Day: May 10, 2024

Doctoral Finishing Fellowship – Summer 2024 – Yunsheng Su

Yunsheng Su sitting outside on rock wall with waterway behind
Yunsheng Su – Mechanical Engineering-Engineering Mechanics

I am honored to have the opportunity to apply for the final finishing fellowship to gain further support and guidance in my doctoral research. I am a doctoral student in Mechanical Engineering-Engineering Mechanics at Michigan Tech University, and I have been pursuing my Ph.D. since 2019. Over the past five years, I have focused on research in the field of mechanical fault diagnosis.

My research aims to leverage advanced data analysis techniques and machine learning algorithms to enhance the health monitoring and fault diagnosis capabilities of mechanical systems. In my doctoral research, I have explored theoretical models and algorithms and validated their effectiveness through experimental and engineering application.

Obtaining this fellowship is significant to me as it will provide the support and resources needed to complete the final steps towards my Ph.D. I look forward to collaborating with mentors and fellow researchers to further refine my research and translate it into practical applications.
In the future, I aspire to secure a position in either industry or academia, continuing my research and application work in mechanical fault diagnosis and predictive maintenance.

Finally, I would like to express my gratitude to the Graduate Dean Awards Advisory Panel for considering my application, and I assure you of my commitment to fully utilize the opportunities provided by this fellowship. I want to thank Dr. Zequn Wang and my advisor Dr. Shangyan Zou for their support with my PhD research and preparing me for an academic career.

Doctoral Finishing Fellowship – Summer 2024 Recipient – Swapan Chakrabarty

Swapan Chakrabarty standing outdoors
Swapan Chakrabarty – Forest Molecular Genetics and Biotechnology

In the summer of 2021, I joined as a Ph.D. student in Forest Molecular Genetics and Biotechnology and started working as a Graduate Research Assistant on a USDA-NIFA project at the Kuelheim Lab at the College of Forest Resources and Environmental Science, Michigan Tech. By this time, I completed Graduate Certificate in Applied Statistics and Data Science Foundations. I am going to complete a course-based M.S. in Data Science with bioinformatics domain in Spring 2024.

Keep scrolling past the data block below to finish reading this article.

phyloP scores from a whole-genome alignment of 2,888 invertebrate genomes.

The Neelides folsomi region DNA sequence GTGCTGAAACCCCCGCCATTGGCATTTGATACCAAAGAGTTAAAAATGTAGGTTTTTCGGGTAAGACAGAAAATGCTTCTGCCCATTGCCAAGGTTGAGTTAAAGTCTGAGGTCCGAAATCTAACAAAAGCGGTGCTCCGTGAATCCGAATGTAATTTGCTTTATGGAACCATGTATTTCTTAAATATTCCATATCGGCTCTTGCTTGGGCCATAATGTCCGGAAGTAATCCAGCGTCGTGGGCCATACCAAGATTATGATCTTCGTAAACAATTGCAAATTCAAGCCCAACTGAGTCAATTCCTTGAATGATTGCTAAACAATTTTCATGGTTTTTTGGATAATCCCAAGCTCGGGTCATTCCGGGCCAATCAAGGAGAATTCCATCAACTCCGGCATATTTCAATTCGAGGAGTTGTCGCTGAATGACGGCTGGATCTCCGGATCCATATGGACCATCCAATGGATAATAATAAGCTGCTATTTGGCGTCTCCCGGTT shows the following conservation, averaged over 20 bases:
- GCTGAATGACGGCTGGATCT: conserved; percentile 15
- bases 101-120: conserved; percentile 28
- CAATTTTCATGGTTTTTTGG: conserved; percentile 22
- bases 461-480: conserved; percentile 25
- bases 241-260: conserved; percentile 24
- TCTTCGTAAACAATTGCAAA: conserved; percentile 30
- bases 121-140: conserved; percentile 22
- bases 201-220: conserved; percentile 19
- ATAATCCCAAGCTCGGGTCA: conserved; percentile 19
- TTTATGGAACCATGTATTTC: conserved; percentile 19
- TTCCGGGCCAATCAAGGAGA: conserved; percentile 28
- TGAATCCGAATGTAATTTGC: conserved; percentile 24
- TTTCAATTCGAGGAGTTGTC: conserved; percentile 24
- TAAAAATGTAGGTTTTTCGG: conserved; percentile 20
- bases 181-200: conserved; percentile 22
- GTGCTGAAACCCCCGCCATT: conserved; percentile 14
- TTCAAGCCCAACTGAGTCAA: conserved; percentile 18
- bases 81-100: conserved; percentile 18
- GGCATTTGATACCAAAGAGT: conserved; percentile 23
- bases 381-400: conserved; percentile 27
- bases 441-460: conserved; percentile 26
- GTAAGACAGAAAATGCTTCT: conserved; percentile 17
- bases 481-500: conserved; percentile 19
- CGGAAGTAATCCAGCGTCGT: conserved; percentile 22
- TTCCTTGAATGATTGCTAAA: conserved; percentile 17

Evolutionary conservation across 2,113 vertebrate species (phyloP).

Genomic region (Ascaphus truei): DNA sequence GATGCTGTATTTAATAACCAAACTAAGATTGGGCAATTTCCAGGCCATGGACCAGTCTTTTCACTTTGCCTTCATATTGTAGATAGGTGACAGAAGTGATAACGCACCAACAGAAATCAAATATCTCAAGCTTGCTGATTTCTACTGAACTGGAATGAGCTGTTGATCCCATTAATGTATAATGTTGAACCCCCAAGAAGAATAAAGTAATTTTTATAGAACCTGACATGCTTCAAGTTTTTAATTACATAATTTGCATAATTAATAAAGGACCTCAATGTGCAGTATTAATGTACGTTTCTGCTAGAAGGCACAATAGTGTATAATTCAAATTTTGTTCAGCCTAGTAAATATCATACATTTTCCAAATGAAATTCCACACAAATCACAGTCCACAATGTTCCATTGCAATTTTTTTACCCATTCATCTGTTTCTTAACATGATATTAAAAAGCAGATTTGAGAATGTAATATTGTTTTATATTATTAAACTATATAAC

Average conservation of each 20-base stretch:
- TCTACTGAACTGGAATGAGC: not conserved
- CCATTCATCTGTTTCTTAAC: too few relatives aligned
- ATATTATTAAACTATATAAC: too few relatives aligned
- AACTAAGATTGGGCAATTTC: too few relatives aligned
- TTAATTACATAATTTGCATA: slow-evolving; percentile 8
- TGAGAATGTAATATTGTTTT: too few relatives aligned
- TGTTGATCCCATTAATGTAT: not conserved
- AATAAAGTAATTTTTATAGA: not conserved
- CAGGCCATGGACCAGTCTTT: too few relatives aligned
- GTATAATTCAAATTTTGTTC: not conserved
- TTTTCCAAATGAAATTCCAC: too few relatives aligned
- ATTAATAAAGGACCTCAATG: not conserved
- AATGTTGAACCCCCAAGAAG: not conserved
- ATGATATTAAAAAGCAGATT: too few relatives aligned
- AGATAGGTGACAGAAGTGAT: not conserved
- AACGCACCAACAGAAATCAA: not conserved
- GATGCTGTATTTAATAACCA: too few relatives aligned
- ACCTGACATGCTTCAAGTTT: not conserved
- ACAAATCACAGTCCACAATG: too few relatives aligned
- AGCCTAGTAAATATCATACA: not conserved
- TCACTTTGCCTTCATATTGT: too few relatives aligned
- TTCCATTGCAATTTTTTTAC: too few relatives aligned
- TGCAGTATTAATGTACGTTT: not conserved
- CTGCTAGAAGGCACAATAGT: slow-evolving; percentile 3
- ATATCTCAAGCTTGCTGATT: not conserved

My research interest includes the study of the genetic basis of plant evolution and adaptation in changing climate using genetics, genomics, and bioinformatics approaches. In my Ph.D. dissertation “Novel methods of tree improvement in the genomic era”, I performed a meta-analysis to find out the suitable tree genetic improvement methods appropriate for different contexts and provided a framework for future tree genetic improvements. Through doing a comparative genome-wide association studies using a reference genome of Eucalyptus grandis, an in vitro generated Eucalyptus polybractea pseudo-reference, and a hybrid assembled E. polybractea reference genome, I am investigating if we can use pseudo-references or even just related genome as the reference genome for tree genetic studies. I am also investigating the transcriptomic regulation of foliar terpene-related genes in Eucalyptus camaldulensis to understand how transcriptional variation in E. camaldulensis influence terpene production and local adaptation. I also working on de novo assemblies of Quercus ellipsoidales genome to investigate structural variation between Q. ellipsoidales and Quercus rubra genome to identify the specific genomic regions related to climatic adaption and species diversification in oaks. Overall, my research provides an overview of trends of using tree genetic improvement methods and how the advanced methods and technologies help in achieving the goal of tree genetic improvement program.

I would like to express my profound gratitude to the Graduate Dean Awards Advisory Panel and Dean for awarding me the Doctoral Finishing Fellowship. This fellowship has been a tremendous source of inspiration and support for me, and it has marked an important turning point in my academic and professional career. My sincere appreciation to my advisor Dr. Carsten Külheim for his invaluable guidance, support and expertise which has been instrumental in shaping me for my future profession. I would also like to extend sincere gratitude to my committee members Dr. Victor Busov, Dr. Stephen Techtmann, Dr. David Kainer, and program coordinator Dr. Molly Cavaleri as well as lab members, friends and family, whose continuous support and help have been vital for my accomplishment during my studies at Michigan Tech. I am excited for the learning and growth that awaits me, which I know will greatly influence my future pursuits.